Considering what has happened to communism in Europe the past year or so, will Fidel Castro's Cuban clutch be broken in 1992 as his nation's economic woes mount, and weary people become increasingly impatient about the arrival of the good life they so long have been promised?
While some clairvoyants determined this time last year that Mikhail Gorbachev might not be around on a position of power for 1992, there was doubt that would happen, communism having the roots it did in Eastern Europe. But Gorbachev is truly out, and Boris Yeltsin and his compatriots are in. Without Mother Moscow to nurture Cuba as it has done for so long, can Castro finish the new year with his customary degree of power?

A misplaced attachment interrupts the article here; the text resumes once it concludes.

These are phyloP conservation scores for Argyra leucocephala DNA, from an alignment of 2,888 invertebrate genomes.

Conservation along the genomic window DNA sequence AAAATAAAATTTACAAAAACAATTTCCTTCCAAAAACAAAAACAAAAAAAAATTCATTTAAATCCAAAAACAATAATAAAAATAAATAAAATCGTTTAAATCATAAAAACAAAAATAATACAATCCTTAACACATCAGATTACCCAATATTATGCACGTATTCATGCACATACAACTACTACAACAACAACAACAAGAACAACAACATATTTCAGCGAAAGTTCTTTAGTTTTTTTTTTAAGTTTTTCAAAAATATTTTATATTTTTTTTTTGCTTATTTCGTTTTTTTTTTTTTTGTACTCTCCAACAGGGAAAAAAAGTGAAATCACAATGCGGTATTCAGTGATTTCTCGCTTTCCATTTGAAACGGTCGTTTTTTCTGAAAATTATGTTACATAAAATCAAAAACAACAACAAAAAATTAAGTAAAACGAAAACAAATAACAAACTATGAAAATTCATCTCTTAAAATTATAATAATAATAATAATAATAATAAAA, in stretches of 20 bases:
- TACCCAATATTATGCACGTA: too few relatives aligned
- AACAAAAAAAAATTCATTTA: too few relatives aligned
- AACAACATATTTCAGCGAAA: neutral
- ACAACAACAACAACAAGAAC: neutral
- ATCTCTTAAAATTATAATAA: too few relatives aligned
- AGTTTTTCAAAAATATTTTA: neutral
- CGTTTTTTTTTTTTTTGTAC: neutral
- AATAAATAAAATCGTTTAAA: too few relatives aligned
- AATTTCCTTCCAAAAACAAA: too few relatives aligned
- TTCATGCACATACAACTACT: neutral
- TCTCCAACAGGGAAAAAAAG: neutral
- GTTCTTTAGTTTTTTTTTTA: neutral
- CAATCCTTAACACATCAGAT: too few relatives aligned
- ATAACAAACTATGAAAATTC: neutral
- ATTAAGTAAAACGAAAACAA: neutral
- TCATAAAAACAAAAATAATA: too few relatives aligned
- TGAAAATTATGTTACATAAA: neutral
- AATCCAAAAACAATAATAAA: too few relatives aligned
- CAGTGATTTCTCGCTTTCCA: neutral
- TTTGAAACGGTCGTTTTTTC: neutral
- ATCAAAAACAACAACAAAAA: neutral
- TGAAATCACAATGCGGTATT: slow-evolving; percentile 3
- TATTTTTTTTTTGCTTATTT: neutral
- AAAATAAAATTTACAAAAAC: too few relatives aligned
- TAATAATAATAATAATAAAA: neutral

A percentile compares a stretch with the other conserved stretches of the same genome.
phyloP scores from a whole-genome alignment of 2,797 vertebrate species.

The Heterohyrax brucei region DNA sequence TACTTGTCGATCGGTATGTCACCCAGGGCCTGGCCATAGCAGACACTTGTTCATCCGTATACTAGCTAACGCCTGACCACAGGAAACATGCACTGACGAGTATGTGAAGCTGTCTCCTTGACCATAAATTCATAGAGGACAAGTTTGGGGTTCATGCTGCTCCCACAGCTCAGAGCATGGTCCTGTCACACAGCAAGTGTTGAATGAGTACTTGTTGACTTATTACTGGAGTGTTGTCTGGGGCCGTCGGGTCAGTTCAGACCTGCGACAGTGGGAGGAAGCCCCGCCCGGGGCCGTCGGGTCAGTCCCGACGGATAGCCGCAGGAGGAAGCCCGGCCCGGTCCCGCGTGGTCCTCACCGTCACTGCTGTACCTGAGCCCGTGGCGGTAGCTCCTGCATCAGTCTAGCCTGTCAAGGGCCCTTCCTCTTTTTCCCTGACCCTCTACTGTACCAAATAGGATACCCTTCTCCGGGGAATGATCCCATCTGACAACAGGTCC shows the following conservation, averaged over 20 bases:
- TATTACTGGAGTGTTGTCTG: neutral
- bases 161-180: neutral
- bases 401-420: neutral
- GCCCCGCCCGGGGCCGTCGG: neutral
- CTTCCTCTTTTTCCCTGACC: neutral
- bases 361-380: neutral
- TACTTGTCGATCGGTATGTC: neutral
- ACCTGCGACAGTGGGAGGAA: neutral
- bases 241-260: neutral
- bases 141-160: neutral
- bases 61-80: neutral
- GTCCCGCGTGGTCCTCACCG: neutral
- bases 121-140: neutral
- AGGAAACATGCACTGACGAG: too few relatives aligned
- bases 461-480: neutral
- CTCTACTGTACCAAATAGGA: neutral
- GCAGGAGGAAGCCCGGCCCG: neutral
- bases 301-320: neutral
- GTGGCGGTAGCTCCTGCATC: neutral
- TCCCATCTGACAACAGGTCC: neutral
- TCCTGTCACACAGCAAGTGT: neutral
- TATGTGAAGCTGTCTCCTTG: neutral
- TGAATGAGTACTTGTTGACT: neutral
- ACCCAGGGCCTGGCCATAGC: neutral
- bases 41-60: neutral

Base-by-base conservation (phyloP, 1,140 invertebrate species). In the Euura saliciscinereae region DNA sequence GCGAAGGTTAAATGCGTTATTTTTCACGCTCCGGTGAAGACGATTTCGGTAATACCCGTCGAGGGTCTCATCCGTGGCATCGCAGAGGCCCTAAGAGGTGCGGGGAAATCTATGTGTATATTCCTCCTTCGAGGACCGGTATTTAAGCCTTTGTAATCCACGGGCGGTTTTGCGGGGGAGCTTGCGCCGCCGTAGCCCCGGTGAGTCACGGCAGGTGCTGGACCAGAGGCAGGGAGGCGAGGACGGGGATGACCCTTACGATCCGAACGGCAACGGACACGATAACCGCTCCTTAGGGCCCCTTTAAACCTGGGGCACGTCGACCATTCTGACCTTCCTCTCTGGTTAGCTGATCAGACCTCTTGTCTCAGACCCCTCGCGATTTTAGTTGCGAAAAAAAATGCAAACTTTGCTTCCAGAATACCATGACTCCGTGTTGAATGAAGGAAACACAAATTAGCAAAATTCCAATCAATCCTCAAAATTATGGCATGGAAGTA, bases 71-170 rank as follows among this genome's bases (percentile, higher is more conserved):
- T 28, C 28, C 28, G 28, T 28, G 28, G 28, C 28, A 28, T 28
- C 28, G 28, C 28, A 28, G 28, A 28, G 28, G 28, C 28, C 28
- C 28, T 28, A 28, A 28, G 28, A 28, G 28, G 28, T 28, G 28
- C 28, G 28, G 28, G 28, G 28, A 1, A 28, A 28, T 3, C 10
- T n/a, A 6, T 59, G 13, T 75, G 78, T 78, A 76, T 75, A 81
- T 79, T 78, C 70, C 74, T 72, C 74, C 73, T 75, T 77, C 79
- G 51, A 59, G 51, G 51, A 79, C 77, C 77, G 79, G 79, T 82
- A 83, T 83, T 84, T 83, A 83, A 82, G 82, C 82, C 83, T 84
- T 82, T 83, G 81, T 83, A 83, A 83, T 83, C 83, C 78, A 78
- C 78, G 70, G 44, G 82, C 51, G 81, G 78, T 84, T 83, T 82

While the plight of communism in Europe can't help affecting a former Soviet Union soulmate such as China, the Chinese at least for now do not seem likely to move as far and fast down the road to change as their European counterparts. The isolated Castro is another matter.
Already there have been rumors Castro will assume a new role and set up some figureheads to take the fall if and when it comes. But will Fidel be able to land on his feet as safely as Gorbachev did?
We may not have to wait until January of next year to get an answer, considering the sorry economic situation on the small communist-controlled island some 80 miles from Florida. There are those who contend Castro cannot survive another summer in his current role in Cuba.